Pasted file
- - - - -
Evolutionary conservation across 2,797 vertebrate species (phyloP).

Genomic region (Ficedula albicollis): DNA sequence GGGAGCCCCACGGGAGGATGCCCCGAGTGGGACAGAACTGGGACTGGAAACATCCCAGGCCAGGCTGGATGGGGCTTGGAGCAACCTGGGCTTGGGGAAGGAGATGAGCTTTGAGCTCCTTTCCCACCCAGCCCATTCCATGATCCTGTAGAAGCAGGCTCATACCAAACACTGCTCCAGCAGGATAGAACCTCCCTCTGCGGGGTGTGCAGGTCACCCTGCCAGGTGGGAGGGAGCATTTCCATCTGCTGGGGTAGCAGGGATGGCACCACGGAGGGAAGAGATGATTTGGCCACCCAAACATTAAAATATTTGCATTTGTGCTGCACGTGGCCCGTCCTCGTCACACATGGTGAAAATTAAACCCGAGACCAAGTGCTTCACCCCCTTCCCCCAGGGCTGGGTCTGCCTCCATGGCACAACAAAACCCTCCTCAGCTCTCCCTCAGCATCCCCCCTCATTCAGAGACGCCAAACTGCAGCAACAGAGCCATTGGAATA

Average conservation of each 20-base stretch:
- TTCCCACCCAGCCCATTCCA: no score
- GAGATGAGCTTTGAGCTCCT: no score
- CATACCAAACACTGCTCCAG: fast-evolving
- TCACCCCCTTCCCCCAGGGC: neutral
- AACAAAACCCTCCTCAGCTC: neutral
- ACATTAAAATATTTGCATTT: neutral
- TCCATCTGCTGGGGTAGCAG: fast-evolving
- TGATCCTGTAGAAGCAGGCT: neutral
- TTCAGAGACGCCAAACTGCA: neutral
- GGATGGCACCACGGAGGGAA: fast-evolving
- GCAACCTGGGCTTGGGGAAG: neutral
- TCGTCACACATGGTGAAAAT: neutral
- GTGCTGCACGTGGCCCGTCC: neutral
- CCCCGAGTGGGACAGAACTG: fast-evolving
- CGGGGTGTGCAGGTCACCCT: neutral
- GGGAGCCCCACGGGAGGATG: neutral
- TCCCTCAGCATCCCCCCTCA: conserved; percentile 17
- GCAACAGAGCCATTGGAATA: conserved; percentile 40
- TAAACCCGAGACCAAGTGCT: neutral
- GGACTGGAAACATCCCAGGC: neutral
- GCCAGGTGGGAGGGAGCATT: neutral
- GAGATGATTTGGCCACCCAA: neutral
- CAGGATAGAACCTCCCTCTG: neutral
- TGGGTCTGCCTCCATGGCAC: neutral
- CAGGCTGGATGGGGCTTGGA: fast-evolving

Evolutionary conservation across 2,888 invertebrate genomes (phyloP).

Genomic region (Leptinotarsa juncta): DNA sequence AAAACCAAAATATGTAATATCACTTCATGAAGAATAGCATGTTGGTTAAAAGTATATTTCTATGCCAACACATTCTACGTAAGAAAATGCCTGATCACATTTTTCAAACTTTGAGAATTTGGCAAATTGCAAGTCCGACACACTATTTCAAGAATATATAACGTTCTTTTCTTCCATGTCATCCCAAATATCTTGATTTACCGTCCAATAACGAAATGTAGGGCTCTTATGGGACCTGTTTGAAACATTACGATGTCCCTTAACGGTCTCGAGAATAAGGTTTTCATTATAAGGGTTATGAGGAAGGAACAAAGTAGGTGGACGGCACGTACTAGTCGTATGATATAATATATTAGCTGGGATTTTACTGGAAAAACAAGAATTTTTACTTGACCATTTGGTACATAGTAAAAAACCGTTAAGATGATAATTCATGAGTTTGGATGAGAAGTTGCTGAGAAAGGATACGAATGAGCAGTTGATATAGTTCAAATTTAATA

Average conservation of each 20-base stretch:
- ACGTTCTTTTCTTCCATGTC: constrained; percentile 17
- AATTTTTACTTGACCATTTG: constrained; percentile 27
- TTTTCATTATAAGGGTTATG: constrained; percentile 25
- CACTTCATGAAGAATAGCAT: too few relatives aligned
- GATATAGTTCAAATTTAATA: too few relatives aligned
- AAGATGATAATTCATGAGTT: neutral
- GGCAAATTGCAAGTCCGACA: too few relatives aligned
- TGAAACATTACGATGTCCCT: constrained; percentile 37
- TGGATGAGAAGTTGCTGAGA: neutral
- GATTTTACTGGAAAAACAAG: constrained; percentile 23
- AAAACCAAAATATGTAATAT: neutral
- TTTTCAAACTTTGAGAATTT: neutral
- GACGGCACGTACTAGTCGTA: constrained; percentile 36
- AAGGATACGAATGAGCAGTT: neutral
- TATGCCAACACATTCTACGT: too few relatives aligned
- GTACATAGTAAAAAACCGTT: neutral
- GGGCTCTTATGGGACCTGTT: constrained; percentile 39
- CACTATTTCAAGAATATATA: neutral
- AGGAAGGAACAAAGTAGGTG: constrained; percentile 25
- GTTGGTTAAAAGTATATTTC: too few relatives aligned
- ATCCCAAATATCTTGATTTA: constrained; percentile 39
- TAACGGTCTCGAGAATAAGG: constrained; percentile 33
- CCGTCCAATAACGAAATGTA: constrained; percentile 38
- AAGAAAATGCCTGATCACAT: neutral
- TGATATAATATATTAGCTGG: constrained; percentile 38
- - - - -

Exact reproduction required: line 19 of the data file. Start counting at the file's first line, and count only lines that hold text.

- GGGAGCCCCACGGGAGGATG: neutral